WATCH: Omoplata ends scrap in Brazil

Numerous experts in mixed martial arts (MMA) elucidate the disparities between regulated MMA matches and uncontrolled confrontations. Although MMA may seem comprehensive and intimidating to an outsider, there are actually numerous regulations implemented in the sport to appeal to a wider audience.

One key factor that distinguishes reputable promotions from aspiring ones is the presence of appropriate matchmaking.

This is also why unregulated brawls are perilous, as you never know the skill level, size, or aggression of your opponent.

A video clip that exemplified the vital significance of martial arts proficiency in such situations recently resurfaced.

In the video, we witness two individuals grappling on the ground, with the person on the bottom employing a closed guard. To those familiar with jiu-jitsu, it becomes apparent that this is a dominant position.

Right from the beginning, we notice the person on the bottom adeptly manipulating their opponent, whether through controlling the head or executing smooth transitions.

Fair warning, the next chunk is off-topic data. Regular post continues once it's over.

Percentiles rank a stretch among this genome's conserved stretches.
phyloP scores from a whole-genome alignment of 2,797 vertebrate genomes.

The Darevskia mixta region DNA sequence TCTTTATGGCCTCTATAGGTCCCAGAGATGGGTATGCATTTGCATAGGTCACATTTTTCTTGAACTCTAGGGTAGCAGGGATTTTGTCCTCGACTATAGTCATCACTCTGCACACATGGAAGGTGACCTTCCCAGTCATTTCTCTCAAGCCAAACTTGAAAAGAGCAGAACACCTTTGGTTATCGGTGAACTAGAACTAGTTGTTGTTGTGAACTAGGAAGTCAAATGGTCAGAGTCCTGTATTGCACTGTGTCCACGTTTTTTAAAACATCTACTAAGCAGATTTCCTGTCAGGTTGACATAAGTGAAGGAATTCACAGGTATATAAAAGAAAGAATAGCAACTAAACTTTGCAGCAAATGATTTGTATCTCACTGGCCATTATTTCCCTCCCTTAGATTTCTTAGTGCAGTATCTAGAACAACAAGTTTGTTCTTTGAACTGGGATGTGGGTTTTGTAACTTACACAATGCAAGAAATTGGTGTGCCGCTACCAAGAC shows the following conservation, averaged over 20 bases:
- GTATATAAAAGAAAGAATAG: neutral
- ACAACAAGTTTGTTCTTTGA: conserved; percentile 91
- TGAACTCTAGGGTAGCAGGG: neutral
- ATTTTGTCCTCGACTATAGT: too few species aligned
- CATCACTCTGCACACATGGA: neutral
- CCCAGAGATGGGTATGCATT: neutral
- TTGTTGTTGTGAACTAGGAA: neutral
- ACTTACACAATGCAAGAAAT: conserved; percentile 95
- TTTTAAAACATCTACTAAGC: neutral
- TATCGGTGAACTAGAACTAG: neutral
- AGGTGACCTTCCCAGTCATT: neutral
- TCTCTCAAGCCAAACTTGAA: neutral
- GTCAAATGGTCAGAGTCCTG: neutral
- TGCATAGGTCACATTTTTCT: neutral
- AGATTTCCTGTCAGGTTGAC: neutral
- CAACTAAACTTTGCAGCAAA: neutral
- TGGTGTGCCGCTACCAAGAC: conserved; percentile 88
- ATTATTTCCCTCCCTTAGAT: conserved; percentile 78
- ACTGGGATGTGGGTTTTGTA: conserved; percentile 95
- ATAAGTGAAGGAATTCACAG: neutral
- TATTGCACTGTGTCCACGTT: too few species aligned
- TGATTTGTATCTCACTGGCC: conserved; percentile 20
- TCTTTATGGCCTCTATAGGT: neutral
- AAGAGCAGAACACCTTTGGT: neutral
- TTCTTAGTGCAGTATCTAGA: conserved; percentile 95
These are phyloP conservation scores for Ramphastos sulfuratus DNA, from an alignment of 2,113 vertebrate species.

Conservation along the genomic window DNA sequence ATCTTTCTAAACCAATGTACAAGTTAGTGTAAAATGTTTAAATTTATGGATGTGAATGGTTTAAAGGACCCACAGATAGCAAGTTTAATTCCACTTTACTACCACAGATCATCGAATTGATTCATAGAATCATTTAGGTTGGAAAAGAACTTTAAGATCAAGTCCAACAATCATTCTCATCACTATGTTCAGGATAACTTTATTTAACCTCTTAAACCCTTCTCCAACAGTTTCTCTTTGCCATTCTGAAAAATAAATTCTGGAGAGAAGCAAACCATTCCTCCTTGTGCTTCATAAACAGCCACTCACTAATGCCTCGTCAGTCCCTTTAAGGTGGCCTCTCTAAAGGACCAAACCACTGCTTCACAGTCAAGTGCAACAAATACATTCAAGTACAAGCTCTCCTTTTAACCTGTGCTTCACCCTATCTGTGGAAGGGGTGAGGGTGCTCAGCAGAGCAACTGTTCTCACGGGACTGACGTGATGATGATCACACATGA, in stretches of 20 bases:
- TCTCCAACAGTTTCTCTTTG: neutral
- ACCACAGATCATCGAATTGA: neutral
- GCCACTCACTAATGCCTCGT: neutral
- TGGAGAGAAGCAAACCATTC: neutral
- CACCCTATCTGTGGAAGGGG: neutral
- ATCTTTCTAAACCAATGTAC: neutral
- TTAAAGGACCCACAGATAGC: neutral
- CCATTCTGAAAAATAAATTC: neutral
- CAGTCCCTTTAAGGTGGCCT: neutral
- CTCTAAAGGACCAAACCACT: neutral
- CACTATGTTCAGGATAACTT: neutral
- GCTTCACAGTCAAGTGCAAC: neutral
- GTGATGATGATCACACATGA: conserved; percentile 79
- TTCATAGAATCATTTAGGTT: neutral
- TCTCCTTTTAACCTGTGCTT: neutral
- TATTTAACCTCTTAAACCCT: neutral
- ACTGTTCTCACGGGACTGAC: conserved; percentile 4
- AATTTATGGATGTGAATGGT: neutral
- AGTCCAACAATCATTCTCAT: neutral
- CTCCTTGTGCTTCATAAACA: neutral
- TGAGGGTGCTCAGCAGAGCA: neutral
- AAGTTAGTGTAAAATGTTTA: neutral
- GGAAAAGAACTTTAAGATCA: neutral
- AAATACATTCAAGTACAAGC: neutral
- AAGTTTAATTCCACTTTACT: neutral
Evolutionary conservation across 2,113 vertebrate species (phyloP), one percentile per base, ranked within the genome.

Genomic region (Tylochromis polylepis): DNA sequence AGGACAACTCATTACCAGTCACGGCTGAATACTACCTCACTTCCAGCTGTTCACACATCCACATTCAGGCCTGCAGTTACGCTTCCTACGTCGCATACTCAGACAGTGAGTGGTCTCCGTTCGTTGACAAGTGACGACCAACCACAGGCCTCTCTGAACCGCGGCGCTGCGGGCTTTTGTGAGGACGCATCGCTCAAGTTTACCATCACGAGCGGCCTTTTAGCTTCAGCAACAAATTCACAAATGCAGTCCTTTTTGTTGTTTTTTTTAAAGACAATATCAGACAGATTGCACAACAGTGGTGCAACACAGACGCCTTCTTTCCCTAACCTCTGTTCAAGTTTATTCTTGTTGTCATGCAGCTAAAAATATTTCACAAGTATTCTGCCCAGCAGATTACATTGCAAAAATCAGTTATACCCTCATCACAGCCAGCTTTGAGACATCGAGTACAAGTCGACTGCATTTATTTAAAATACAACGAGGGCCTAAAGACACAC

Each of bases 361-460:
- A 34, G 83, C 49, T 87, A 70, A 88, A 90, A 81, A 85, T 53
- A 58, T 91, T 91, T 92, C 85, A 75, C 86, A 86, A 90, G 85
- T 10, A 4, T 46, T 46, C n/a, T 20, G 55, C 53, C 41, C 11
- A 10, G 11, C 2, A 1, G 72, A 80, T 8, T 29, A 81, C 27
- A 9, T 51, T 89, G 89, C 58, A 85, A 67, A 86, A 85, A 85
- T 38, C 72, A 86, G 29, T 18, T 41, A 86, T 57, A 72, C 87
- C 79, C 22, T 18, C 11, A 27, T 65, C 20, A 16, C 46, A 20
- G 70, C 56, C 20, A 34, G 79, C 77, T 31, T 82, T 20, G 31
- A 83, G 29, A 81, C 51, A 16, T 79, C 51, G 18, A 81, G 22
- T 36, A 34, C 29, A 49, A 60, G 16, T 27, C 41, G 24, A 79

They swiftly proceed to open the guard and initiate a transition. While the usual course of action would involve setting up an armbar or triangle combination, the individual attempts a gogoplata instead.

The gogoplata is a submission made famous by Nate Diaz during his clash with Takanori Gomi. It generally falls under the category of low-percentage techniques and can place strain on the knee ligament of the person applying it.

Upon encountering resistance, the person on the bottom switches to a variation of an armbar, effectively immobilizing their opponent’s limb with expertise.

At this stage, their opponent is completely at their mercy.

As the control over the armbar starts to slip, the person transitions to attempting an omoplata—a shoulder lock rarely witnessed in MMA due to the difficulty of maintaining control amidst the typical sweatiness of MMA athletes during a contest.

With their opponent refusing to surrender, the situation escalates further.